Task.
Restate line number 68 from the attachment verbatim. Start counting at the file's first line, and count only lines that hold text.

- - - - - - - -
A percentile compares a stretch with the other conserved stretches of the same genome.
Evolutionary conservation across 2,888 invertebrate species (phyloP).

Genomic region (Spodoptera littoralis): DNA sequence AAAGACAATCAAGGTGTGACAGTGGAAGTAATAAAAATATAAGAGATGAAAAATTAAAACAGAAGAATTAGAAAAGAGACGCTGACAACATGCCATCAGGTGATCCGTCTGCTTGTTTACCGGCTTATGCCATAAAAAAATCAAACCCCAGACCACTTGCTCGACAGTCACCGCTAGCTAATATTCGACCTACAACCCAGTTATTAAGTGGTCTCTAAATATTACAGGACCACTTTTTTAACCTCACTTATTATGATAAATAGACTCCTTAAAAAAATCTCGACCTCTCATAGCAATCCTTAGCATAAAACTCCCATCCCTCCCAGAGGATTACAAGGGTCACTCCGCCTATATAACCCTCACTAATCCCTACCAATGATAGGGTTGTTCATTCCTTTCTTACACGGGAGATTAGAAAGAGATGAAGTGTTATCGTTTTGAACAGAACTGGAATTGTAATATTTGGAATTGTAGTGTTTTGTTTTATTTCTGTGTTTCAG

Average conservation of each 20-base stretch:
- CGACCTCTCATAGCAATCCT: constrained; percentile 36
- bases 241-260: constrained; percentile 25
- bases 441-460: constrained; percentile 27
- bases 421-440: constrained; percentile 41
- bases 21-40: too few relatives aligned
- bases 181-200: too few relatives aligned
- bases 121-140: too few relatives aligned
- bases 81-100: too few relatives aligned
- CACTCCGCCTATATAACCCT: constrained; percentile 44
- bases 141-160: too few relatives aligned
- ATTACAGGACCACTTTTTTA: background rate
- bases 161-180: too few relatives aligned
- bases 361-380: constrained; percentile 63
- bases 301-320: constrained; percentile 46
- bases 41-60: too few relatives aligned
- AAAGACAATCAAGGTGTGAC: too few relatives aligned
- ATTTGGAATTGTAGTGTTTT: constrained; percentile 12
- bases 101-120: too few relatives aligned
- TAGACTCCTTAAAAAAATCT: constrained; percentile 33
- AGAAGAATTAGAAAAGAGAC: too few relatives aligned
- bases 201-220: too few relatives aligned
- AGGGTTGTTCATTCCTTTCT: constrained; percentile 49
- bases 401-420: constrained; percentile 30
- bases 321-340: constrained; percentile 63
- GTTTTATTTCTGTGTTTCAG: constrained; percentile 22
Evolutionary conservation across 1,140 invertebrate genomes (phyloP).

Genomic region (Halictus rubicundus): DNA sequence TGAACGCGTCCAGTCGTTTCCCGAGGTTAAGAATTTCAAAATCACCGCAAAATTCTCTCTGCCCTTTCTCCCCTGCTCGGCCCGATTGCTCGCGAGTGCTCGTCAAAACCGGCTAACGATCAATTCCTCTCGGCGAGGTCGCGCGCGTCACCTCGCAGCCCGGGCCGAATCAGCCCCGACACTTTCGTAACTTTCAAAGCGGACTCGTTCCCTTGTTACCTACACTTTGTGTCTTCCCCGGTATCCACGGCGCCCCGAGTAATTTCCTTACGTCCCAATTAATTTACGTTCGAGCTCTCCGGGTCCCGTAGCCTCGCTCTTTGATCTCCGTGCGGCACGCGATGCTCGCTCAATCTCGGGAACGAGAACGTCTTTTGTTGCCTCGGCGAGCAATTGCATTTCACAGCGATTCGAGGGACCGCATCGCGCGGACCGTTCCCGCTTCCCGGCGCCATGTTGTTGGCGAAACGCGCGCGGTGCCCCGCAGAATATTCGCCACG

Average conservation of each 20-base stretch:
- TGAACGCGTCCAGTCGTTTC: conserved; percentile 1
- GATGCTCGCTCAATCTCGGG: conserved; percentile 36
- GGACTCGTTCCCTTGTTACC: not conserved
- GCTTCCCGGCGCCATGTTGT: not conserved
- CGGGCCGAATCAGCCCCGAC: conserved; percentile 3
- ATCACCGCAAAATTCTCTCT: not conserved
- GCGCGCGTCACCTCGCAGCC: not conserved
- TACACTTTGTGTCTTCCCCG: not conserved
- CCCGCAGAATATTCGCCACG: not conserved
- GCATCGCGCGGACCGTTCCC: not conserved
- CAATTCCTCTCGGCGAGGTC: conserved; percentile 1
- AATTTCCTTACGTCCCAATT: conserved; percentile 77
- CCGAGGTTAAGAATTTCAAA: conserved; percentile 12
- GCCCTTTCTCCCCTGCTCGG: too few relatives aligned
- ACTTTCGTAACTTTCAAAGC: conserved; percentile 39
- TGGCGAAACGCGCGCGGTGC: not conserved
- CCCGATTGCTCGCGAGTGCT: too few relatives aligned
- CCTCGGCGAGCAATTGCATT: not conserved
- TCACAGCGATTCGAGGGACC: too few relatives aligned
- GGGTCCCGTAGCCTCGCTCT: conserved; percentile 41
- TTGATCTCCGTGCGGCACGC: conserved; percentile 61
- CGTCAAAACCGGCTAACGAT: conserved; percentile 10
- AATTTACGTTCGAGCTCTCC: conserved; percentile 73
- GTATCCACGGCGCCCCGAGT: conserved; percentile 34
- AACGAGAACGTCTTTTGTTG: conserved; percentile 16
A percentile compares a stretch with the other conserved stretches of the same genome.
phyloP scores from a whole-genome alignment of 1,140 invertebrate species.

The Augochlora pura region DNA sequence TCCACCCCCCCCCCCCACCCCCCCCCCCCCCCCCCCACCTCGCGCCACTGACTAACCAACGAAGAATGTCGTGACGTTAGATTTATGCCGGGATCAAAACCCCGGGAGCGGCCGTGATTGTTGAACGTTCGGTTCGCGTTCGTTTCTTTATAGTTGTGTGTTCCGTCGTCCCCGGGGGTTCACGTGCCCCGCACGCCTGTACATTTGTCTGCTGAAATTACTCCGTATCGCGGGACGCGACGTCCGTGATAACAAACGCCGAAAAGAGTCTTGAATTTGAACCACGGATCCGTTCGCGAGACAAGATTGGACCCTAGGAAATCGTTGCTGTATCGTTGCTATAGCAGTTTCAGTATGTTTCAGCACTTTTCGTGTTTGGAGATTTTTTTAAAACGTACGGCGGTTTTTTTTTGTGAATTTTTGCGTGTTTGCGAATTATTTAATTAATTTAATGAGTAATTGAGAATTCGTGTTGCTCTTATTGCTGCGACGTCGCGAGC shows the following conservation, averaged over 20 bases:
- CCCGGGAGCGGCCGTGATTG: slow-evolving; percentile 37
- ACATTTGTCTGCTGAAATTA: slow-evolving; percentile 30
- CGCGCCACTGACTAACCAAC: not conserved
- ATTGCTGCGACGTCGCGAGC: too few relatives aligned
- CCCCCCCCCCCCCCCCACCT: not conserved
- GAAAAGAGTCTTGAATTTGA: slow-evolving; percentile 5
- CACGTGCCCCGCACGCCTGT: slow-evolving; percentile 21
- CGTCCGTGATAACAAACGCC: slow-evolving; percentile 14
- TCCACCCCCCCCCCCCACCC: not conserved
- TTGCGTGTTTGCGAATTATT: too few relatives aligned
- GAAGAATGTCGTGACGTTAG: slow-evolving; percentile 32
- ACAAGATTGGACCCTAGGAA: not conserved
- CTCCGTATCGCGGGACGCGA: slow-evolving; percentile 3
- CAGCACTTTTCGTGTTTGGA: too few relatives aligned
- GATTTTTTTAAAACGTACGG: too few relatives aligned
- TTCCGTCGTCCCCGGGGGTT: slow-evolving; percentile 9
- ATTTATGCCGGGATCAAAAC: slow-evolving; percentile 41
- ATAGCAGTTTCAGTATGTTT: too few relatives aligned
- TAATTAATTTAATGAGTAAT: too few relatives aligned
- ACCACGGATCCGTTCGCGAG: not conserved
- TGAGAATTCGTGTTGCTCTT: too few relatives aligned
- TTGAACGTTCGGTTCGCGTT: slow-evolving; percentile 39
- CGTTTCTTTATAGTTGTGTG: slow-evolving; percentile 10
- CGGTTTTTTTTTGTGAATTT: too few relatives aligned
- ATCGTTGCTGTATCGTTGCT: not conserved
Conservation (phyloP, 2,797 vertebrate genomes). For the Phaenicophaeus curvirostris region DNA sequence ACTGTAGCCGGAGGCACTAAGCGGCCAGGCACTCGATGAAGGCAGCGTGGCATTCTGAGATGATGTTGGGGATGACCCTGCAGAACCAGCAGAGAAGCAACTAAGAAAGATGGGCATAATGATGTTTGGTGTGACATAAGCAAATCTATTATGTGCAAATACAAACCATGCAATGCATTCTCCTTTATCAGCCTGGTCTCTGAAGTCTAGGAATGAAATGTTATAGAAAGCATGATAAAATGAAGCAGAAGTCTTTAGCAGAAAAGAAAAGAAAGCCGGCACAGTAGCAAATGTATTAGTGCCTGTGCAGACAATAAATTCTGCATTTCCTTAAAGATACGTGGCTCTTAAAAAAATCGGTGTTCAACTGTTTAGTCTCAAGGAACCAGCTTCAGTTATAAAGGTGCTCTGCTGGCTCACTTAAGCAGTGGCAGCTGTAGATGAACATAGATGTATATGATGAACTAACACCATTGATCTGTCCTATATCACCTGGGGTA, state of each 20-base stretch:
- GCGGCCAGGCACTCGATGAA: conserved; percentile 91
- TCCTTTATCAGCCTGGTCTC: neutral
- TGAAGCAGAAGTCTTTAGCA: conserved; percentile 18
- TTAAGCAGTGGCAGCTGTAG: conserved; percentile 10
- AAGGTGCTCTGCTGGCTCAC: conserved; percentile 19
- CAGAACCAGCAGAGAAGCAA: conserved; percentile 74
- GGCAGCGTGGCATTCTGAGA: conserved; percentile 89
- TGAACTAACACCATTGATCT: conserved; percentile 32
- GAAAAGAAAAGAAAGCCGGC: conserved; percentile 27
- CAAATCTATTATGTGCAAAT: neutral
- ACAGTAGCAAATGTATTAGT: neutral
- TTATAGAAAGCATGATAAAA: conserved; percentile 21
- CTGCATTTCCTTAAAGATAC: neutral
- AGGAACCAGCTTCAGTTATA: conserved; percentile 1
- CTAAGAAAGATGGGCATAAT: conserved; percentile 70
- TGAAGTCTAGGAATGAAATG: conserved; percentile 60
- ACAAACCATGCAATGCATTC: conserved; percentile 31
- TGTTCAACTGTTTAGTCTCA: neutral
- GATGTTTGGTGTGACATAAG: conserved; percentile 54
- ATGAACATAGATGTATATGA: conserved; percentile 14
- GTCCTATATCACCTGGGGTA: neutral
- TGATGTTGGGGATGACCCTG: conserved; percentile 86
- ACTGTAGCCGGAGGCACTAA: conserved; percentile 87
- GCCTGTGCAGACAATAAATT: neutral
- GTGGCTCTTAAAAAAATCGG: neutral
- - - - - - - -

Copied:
- CGTCCGTGATAACAAACGCC: slow-evolving; percentile 14